Showing posts with label salad. Show all posts
Showing posts with label salad. Show all posts
12 April 2014

Chop-All-The-Things Salad

Get to the end of the week and the fridge is just chock-a-block with foodstuffs that won't keep much longer, but aren't each anywhere enough to be a meal. What to do? Chop everything up and call it a salad.

What's in it? Chopped buffalo chicken strips, corn salsa, black beans, cherry tomatoes, cucumber, red onion, and romaine.

I tossed this salad with a little salsa and guacamole just before eating and it was delicious. So delicious that I was both surprised and saddened by how quickly I arrived at the bottom of the bowl!
11 March 2014

Southwestern(ish) Shrimp Salad

Shrimp Salad

I made this Southwestern(ish) shrimp salad last week when, in fit of madness, I decided to ignore how cold I always am at work and decided not to pack a hot lunch. It was a delicious salad, but even though I immediately followed it with two cups of scaldingly hot tea, I spent the rest of the night shivering away at my desk.

Ingredients: romaine, cucumber, red onion, grape tomatoes, black beans, lime juice, shrimp tossed with Penzeys Arizona Dreaming seasoning blend, and guacamole.

When I make this salad again (in, say, May), I'll add some cilantro and Trader Joe's Corn & Chile Salsa.
08 March 2014

Hello, Leftovers: Shredded Beef Taco Salad

I'd intended to make quesadillas with the leftover slow cooker shredded beef, but then realized taco salad was an even better idea. I do love me some taco salad, after all, and the temperature was supposed to rise up to 49°F today suggesting Salad Season was on its way, so ...

Taco Salad

Shredded Beef Taco Salad

2 small flour tortillas
Olive oil, as needed
1 cup leftover shredded beef
red onion, chopped
cilantro, chopped
romaine, chopped
cheddar, shredded
[Cabot Seriously Sharp, of course]

Preheat oven to 425°F. (If you have a pizza stone, preheat it with the oven. Otherwise, get out a sheet pan).

Lightly brush tortillas with a little olive oil and place on preheated pizza stone (or place on sheet pan and put in oven). Bake for 4-5 minutes, depending on desired brownness.

Baked Tortillas

Remove tortillas from oven and plate. Microwave beef until heated through. Divide meat between tortillas. Garnish with cheddar, romaine, red onion, salsa, guacamole, and cilantro. Eat.


(My shredded beef already had corn and black beans mixed in so I didn't add any to my salad, but would certainly recommend it if yours doesn't).
26 January 2014

Beet Salad, You Disappoint Me

I love beets and I'm always excited to find new ways to prepare them so, when I came across a recipe for "Kraut and Beet Slaw" in my Grandma G's 1956 edition of Cooking with Sour Cream and Buttermilk, I knew I had to give it a whirl.

I skewed the recipe toward beets rather than sauerkraut, making it much more a "chunky salad" than a "slaw." Because I am just too lazy to roast and peel beets, I used a mixture of 8 oz packages of Melissa's and Love Beets' vacuum-packed cooked beets. I wouldn't say there's a lot of difference between the two brands.

Prepared Packaged Beets

I also adjusted the seasonings, because more flavor is better.
Creamy Beets & Sauerkraut
Serves 4 generously as a side

2 8-oz packages vacuum-packed cooked beets
1 8-oz can sauerkraut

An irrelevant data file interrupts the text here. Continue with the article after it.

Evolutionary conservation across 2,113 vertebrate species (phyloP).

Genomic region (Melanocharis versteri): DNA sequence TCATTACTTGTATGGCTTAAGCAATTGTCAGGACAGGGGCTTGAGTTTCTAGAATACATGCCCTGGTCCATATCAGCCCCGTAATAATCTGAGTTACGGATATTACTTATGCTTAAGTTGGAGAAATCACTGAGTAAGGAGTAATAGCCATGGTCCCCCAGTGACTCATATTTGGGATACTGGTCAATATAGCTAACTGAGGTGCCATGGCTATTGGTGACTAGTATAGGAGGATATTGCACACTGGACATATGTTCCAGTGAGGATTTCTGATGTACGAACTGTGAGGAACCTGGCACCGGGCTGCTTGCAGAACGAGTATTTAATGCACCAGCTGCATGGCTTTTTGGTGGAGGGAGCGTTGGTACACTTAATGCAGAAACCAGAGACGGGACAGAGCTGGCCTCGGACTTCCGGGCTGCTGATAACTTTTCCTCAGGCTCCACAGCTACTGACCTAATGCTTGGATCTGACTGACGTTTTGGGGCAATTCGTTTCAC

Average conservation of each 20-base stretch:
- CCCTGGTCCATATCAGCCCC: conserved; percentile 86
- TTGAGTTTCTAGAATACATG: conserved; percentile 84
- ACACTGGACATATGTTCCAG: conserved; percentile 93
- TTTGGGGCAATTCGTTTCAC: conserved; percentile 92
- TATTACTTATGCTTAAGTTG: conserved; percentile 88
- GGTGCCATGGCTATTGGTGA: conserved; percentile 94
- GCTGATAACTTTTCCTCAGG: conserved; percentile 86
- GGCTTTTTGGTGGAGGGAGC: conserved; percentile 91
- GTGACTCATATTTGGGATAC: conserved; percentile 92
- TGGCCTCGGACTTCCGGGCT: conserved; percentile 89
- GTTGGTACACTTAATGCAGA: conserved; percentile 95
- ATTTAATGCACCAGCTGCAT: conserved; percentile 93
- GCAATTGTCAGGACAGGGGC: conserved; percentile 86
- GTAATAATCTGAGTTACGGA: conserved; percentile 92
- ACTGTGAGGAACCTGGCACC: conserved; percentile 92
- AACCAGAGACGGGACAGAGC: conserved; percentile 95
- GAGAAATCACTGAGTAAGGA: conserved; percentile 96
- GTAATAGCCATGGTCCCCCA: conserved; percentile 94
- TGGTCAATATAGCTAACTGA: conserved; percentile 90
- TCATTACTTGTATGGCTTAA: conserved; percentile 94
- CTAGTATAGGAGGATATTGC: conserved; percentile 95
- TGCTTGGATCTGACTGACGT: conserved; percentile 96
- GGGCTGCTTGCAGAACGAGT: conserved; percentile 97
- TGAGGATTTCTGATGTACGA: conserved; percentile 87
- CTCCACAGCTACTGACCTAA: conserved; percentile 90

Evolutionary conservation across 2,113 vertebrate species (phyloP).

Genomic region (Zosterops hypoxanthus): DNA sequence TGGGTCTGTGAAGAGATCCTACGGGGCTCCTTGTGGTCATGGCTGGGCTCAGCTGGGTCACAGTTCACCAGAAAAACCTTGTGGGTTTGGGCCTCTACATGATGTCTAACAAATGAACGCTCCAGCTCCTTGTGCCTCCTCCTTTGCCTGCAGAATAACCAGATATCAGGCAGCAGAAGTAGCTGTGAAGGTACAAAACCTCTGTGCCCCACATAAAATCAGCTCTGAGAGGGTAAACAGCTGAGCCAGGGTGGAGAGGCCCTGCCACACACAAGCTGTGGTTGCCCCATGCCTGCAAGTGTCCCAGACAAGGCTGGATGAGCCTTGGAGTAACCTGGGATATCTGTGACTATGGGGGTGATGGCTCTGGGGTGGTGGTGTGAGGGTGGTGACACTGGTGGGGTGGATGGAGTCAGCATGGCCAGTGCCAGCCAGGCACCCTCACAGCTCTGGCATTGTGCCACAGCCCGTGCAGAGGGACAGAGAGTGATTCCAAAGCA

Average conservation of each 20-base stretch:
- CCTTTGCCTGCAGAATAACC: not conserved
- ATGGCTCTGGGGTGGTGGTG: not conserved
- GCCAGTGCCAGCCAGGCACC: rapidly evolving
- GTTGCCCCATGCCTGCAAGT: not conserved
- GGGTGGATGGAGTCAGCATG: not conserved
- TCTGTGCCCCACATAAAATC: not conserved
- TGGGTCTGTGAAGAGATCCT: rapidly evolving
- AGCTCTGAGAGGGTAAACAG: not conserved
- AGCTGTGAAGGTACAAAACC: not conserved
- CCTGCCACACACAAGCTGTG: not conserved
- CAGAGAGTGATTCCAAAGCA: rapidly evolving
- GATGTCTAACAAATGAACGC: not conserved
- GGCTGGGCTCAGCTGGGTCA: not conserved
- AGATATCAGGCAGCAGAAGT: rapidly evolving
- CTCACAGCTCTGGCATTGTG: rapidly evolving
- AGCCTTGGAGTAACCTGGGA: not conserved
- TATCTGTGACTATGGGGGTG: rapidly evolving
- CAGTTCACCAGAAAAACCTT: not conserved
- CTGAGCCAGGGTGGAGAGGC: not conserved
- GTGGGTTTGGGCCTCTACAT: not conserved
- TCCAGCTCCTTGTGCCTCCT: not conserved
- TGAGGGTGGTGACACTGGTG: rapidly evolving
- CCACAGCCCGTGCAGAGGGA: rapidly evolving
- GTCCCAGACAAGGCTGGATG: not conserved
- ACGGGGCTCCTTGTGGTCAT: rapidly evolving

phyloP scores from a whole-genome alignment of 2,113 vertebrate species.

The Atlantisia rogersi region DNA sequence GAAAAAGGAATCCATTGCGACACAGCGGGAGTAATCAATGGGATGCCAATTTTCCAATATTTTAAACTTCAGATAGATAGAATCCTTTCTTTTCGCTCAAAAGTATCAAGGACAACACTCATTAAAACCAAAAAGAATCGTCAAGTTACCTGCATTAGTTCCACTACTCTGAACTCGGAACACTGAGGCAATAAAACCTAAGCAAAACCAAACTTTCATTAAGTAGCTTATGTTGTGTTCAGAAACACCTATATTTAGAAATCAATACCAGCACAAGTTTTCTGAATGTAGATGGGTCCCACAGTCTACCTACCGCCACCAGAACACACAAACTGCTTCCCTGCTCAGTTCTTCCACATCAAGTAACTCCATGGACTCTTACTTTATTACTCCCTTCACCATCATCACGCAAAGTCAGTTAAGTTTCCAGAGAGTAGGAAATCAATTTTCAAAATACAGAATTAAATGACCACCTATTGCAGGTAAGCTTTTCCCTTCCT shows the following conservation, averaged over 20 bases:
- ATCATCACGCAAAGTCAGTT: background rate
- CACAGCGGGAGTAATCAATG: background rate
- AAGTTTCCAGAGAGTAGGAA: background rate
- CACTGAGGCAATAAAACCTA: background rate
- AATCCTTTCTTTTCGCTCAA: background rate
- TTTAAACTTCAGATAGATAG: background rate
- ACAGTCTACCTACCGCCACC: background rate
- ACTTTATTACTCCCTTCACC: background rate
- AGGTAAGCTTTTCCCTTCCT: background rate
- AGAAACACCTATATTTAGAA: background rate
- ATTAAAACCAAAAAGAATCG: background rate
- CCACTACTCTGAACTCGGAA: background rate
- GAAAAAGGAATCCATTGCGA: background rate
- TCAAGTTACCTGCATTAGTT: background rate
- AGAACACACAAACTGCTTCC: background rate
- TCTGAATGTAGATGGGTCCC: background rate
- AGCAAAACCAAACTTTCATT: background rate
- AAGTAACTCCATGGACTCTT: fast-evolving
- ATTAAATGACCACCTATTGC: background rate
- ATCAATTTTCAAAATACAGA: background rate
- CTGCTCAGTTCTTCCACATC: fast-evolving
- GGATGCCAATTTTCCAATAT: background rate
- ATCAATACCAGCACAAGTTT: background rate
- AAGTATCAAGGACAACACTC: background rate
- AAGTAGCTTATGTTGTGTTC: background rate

¼ cup finely chopped red onion
1 cup sour cream or plain Greek yoghurt
1-2 Tbsp prepared horseradish, depending on zippiness of brand [Gold's]
½-1 tsp sugar, depending on taste
1 tsp ground caraway
½ tsp salt
½ tsp white pepper
1 hard-cooked egg, chopped

Drain and rinse the sauerkraut. Wrap in a tea towel and squeeze until no more liquid comes out. Dump it in a mixing bowl.

Dice beets and add to sauerkraut with the red onion. Set aside.

Making Creamy Beets & Sauerkraut Salad

In a large mixing bowl, combine sour cream, horseradish, sugar, caraway, salt, and pepper. And beet mixture and stir until well combined.

Chill overnight to allow flavors to marry. Mix well and allow to come to room temp before bringing to table. If desired, garnish with chopped egg.

Creamy Beet & Sauerkraut Salad

I have found this dish is best if allowed to come to room temperature before serving as, when it's fresh from the fridge, the flavors are muted and it just tastes ... cold. But, on the other hand, you don't want to serve it immediately after making it, because it tastes like ... nothing much ... when it's new. Let it sit in the fridge for a day and it's markedly better -- slightly sour yet also sweet and earthy and deliciously creamy.

Indeed, this is not a bad retro recipe. But it's also not very good. Certainly, not as good as something made with two of my favorite ingredients should be. There's a lack of depth in flavor, which may have to do with using canned sauerkraut rather than fresh and so little caraway. If I were to make this again, I'd use fresh sauerkraut, rinsed and drained far less zealously, and more caraway. And more pepper. And salt. And celery seed, maybe?
23 January 2014

Italian Pasta Salad

I'm not really sure that mozzarella and salami necessarily an Italian salad make, but I didn't know what else to call this dish. Everything-That-Needed-Eating-Up Salad? That would certainly be true, but also very prosaic.

"Antipasto" salad

Italian Pasta Salad
Serves 3 as lunch with fruit

5 oz mini farfalle pasta
4 oz baby spinach
4 oz fresh mozzarella, cubed
1 small red onion, chopped small
5 sun-dried tomatoes, chopped small
6 Tbsp sun-dried tomato vinaigrette
3 oz thin-sliced uncured salami, sliced into strips
5 leaves fresh basil, rolled and sliced thin
Fresh ground black pepper, as desired

Cook pasta as directed by package. Drain. Toss warm pasta with spinach so the leaves wilt a bit. Add in remaining ingredients and toss well. Serve while still warm.